To the extent policy reforms would implement the requirements as a minimum spend quota on Australian content based on Australian gross revenue, the amount of the quota will be controversial. Australian production companies are pushing for a quota of up to 20% of gross Australian revenue, whereas streaming platforms are advocating for a figure closer to 2%.

Streaming Services Reporting and Investment Scheme

The focus on the quotas likely arises from the Streaming Services Reporting and Investment Scheme which was proposed in February 2022. The scheme involved:

  • a formal reporting obligation of streaming service providers who are designated or “opt in”;
  • designation to “Tier 2” if providers either failed to meet reporting requirements or failed to maintain Australian content requirements;
  • Tier 2 providers have a mandatory investment obligation imposed (with the amount to be determined by the Minister in the designation instrument) in addition to reporting obligations.

The scheme’s contemplated Australian content requirements was an investment of 5% of gross Australian revenue into Australian content, which was considered broadly consistent with the reported investments by the large streaming services into Australian content in 2019-2022. The scheme’s reporting obligations would be managed by ACMA, who could designate reporting items, templates and guidance. The scheme proposed upfront that the reporting would at a minimum include data on expenditure and availability of Australian content, as well as measures that make that Australian content prominent and discoverable.

It is uncertain how this scheme would interact with the proposed reforms set out in the policy, though the reforms in the policy are broadly consistent with the scheme.  It would appear consolidation into one regulation would be simpler and a likely outcome after consultations by the Ministers with the industry if the scheme is legislated as proposed.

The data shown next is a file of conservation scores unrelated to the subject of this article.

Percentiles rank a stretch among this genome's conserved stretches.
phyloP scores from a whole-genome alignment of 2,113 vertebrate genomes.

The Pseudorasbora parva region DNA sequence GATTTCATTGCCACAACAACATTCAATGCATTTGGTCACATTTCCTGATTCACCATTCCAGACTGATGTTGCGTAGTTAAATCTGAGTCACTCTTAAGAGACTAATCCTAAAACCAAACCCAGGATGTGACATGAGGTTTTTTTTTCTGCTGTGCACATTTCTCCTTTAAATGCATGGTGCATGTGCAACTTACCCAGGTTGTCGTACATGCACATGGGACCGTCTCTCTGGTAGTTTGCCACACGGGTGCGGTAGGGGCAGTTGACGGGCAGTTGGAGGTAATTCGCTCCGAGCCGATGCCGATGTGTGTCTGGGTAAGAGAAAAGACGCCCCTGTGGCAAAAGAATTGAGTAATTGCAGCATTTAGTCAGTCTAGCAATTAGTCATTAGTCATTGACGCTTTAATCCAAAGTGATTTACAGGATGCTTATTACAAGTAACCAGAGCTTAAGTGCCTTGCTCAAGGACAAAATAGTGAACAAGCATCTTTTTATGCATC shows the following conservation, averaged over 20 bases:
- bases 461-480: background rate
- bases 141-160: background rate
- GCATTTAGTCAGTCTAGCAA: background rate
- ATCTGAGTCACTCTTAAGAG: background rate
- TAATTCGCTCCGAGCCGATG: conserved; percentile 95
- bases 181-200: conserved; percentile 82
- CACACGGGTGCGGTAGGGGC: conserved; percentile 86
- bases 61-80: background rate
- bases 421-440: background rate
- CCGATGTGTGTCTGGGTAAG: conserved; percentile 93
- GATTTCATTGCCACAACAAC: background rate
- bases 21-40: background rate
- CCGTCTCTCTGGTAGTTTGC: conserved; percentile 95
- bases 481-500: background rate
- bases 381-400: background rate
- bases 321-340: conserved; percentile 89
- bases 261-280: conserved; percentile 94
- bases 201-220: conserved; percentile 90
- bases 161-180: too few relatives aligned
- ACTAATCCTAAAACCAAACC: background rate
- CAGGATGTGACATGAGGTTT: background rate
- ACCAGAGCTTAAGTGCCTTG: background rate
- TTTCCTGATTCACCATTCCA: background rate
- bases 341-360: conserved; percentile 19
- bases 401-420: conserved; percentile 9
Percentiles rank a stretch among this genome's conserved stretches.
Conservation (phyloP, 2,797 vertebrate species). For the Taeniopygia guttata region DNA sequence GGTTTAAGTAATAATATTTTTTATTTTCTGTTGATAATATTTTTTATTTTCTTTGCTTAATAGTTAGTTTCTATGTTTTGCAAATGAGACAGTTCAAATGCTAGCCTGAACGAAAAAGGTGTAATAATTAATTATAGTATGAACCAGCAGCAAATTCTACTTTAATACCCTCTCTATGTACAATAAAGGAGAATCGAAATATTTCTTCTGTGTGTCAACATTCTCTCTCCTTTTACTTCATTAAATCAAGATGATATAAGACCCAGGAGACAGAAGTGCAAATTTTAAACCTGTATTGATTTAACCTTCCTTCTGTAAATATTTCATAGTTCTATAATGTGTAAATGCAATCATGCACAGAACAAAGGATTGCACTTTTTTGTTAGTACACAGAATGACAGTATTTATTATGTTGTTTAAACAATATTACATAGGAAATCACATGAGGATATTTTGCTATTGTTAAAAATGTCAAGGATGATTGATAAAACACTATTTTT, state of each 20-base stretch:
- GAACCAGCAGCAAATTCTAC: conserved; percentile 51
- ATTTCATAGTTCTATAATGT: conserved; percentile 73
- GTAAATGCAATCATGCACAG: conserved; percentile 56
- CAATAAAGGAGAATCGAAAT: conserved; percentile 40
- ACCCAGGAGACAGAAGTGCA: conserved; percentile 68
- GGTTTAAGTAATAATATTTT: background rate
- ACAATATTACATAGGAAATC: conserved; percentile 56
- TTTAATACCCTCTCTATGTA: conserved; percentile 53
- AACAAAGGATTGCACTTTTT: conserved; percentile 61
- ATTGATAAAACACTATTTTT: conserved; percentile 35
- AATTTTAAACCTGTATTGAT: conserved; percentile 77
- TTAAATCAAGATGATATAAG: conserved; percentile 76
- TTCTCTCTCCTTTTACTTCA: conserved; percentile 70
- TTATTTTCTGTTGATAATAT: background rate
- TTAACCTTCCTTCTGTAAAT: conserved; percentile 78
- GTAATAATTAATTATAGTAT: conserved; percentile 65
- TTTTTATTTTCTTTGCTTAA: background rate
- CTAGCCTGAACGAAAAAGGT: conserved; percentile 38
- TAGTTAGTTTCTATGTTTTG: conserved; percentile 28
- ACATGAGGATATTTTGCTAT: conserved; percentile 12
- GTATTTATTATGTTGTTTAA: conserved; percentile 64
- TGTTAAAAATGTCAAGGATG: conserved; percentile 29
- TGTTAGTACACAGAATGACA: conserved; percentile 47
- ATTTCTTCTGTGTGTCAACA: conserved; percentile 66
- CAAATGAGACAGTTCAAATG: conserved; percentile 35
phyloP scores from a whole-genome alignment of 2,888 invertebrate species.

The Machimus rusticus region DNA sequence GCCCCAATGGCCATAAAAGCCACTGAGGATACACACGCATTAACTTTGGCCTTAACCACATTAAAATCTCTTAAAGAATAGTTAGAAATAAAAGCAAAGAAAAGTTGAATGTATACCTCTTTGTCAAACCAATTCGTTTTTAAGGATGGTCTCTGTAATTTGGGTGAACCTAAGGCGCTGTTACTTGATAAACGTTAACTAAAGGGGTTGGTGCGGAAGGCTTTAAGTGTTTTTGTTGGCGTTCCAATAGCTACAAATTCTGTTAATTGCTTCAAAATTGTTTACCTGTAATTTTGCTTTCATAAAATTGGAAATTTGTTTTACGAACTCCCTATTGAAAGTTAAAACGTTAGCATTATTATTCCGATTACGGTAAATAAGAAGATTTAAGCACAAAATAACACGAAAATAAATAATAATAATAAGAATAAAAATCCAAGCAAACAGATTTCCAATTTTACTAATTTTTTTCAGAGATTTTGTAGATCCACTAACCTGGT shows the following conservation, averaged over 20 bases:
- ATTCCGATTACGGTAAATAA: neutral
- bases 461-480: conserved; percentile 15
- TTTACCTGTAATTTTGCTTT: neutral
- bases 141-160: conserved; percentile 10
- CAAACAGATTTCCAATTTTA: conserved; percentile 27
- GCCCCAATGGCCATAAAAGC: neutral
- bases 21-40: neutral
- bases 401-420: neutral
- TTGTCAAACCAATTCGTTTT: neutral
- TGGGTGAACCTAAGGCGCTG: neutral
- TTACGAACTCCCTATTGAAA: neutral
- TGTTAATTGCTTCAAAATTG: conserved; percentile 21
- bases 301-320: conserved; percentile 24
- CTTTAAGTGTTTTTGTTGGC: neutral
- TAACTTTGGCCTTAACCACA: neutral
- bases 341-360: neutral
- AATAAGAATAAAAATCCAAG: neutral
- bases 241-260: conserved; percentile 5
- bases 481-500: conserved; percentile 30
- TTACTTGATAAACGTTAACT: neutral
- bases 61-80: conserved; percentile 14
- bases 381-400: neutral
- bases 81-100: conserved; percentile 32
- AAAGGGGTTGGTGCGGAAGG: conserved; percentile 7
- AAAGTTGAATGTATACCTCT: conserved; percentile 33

Timeline for the reforms

The rough timeline for the implementation of the policy and any subsequent regulations are as follows:

Infograph-Article-Ken-Chan.jpg

What do you need to know?

Neither the Streaming Services Reporting and Investment Scheme nor the National Cultural Policy reforms have been implemented into legislation as yet.

Industry participants may still have an opportunity to lobby the relevant Ministers with additional data about financial and technical impacts of Australian content reforms on streaming service providers, and propose additional options for ensuring the policy objectives. Otherwise, streaming platforms should:

  • understand what ‘Australian content’ means and assess the amount of Australian content currently made available 
  • assess the financial and technical impact of possible quotas ranging from 5% to 20% Australian content, based on gross Australian revenue
  • consider how this content can be obtained, including:
    • direct engagement with Australian production companies to acquire or commission local content;
    • investing into Australian facilities and resources to generate local content directly; or
    • a combination of the foregoing.
  • monitor for updates and any release drafts of proposed reforms, and engage in any consultation process for those reforms when they open.
Important Disclaimer: The material contained in this article is comment of a general nature only and is not and nor is it intended to be advice on any specific professional matter. In that the effectiveness or accuracy of any professional advice depends upon the particular circumstances of each case, neither the firm nor any individual author accepts any responsibility whatsoever for any acts or omissions resulting from reliance upon the content of any articles. Before acting on the basis of any material contained in this publication, we recommend that you consult your professional adviser. Liability limited by a scheme approved under Professional Standards Legislation (Australia-wide except in Tasmania).